Tulsa’s Ambassador Hotel: A Link to the Past

On Architecture By ROGER COFFEY, AIA

EXTERIOR ORNAMENTATION: The Ambassador Hotel at 1324 S. Main St. was completed in 1929 by General Patrick J. Hurley. He built it to serve as an extended stay hotel to provide upscale housing for traveling executives and oil barons and their families while waiting for their mansions to be built.

Courtesy photo

It is said that some men lead lives of quiet desperation while others lead interesting lives filled with achievements. Early day Tulsan Patrick J. Hurley was one of the latter.

Hurley was born in 1883 in Colgate, Oklahoma, and worked as a ranch hand, putting his way through Bacone College. He went on to receive a law degree from George Washington University. Following graduation, he moved to Tulsa and built one of the city’s largest legal practices. During World War I, he enlisted in the army and received the Distinguished Service Medal. Later in his career, he achieved the rank of General. After World War I, he returned to Tulsa and was involved in various real estate ventures. He was one of the developers of the Riverside Drive addition, which includes such homes as Harwelden Mansion. In 1921, he built a large home at 2700 S. Boston Ave., which today is owned by Architect Buck Davies and is a next-door neighbor to the soon-to-open A Gathering Place for Tulsa.

Hurley went on to become Secretary of War under President Herbert Hoover and the wartime Ambassador to China under President Franklin D. Roosevelt. Hurley helped Tulsa officials restore order in the city after the 1921 Race Riot, but it is his hotel which addresses the theme of this article.

In 1929, Hurley completed his plan of building an extended stay hotel that would provide upscale housing for traveling executives and oil barons and their families while their own mansions were being built. The architect was N. E. Peters of Kansas City, assisted by the Tulsa architectural firm of Smith & Senter. The result was a 10-story Mediterranean-style building at the northwest corner of 14th and Main streets.

The exterior of the Ambassador Hotel is lavishly clad in terra cotta and limestone ornament. Included are twisted terra cotta Corinthian columns, supporting triple arches at the main (south) entrance. Above these are three panels of terra cotta, featuring foliage-enhanced shields with diagonal stripes, fleur de lis accents and stepped finial terminations. The exterior building skin is a light red brick with every fifth course corbelled for a strong horizontal effect. The base is terra cotta as are the quoins at each corner. The window pattern rhythm incorporates fenestration of pairs and triples at typical floors.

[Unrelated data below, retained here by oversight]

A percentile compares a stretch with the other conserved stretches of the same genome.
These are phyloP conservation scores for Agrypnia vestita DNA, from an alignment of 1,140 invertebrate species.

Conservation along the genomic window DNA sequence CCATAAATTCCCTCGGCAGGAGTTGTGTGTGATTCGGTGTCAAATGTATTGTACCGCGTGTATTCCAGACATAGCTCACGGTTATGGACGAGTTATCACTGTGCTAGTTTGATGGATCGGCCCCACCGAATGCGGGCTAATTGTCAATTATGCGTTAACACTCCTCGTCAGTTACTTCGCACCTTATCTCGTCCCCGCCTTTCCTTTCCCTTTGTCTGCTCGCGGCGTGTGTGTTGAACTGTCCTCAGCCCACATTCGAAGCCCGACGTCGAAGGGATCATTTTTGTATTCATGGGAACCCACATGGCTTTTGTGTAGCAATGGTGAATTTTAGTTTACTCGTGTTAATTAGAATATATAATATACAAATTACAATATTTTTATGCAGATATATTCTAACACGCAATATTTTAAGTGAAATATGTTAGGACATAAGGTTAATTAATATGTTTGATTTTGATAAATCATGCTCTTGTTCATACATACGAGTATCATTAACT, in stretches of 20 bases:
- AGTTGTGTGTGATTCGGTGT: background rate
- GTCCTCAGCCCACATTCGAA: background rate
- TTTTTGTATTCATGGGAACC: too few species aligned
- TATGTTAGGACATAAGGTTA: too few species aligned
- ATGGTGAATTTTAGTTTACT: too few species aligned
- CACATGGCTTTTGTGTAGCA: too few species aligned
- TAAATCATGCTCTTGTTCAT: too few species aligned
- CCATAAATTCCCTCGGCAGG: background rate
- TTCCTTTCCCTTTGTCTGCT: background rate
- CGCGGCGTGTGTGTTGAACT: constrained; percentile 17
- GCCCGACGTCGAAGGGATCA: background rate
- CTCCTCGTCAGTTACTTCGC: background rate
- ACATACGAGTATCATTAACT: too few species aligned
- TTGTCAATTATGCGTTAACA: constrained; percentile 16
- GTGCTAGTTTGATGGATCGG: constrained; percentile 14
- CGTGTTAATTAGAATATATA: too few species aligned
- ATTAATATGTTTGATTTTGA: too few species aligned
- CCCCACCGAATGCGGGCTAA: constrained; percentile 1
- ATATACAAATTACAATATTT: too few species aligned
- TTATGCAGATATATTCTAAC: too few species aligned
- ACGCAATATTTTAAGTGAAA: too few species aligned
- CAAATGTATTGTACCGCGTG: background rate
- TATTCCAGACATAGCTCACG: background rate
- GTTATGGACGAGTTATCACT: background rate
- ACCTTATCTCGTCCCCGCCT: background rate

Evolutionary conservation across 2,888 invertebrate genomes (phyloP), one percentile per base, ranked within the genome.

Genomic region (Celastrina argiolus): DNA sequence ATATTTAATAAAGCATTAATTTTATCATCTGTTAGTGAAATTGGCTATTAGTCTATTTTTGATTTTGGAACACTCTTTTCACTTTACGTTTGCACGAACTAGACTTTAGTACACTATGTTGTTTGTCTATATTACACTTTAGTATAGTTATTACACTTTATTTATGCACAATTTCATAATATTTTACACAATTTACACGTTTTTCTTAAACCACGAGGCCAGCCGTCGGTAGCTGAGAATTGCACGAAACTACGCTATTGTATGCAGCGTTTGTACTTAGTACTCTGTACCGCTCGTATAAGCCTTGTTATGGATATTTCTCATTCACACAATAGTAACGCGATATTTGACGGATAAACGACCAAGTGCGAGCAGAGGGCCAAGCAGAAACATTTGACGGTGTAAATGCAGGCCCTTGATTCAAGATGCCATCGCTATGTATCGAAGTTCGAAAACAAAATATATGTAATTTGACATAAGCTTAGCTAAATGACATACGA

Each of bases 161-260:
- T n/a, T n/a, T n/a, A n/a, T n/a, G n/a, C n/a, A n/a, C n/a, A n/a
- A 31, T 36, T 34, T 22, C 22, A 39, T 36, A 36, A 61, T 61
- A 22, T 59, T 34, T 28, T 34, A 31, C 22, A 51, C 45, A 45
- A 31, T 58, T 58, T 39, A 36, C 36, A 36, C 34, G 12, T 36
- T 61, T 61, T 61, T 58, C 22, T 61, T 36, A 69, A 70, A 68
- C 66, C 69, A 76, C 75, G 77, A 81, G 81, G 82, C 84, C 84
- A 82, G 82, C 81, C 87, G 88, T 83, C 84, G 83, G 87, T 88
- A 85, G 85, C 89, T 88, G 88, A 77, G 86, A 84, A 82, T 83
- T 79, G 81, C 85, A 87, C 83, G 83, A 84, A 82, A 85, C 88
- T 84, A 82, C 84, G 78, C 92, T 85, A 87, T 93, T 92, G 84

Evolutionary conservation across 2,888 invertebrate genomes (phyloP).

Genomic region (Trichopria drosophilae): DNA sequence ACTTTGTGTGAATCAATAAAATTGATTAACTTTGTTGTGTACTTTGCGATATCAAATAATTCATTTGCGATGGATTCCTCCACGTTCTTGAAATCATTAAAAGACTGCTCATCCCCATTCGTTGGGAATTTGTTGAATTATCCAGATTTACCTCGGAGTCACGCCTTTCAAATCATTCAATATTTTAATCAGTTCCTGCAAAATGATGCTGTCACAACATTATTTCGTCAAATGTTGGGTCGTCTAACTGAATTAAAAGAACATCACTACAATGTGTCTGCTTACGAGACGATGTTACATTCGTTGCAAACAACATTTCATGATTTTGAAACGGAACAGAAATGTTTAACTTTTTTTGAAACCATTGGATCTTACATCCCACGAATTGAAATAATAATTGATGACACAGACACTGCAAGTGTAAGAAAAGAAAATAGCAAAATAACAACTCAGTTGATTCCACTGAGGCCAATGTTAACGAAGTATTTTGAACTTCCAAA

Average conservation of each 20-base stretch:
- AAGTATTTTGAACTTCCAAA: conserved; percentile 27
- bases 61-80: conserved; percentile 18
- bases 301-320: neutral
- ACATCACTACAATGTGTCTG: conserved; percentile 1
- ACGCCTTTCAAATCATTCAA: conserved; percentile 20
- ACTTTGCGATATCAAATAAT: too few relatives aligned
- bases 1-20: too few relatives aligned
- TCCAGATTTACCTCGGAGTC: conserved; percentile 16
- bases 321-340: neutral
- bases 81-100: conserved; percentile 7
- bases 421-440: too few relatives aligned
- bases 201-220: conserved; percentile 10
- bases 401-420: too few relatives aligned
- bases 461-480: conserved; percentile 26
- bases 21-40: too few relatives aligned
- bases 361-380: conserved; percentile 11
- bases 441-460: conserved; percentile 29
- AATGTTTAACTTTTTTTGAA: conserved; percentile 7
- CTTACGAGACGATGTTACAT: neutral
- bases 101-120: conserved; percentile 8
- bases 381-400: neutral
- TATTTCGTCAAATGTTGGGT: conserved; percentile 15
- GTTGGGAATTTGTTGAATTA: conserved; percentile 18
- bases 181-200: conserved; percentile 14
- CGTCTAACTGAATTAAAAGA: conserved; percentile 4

Because of the site elevation, which slopes down to the east, the original coffee shop, now the Chalkboard Restaurant, is in a semi-basement with outside ground access to Main Street.

In 1960, the building was converted into an apartment hotel catering to senior citizens. However, this facility closed entirely in 1987 due to low occupancy. During this period, almost all of the historic interior detail was removed.

In 1987, developer Paul Coury purchased the property and revitalized it with a $5.5-million renovation. The result is a 55-room boutique hotel, listed on the National Register of Historic Places, with seven suites per floor. A nearby meeting room/ballroom building, part of the International Building (previously discussed in this column), is used by the hotel.

Today, the Ambassador Hotel continues to reflect our Tulsa of today with a strong connection to the past.

Updated 07-25-2017

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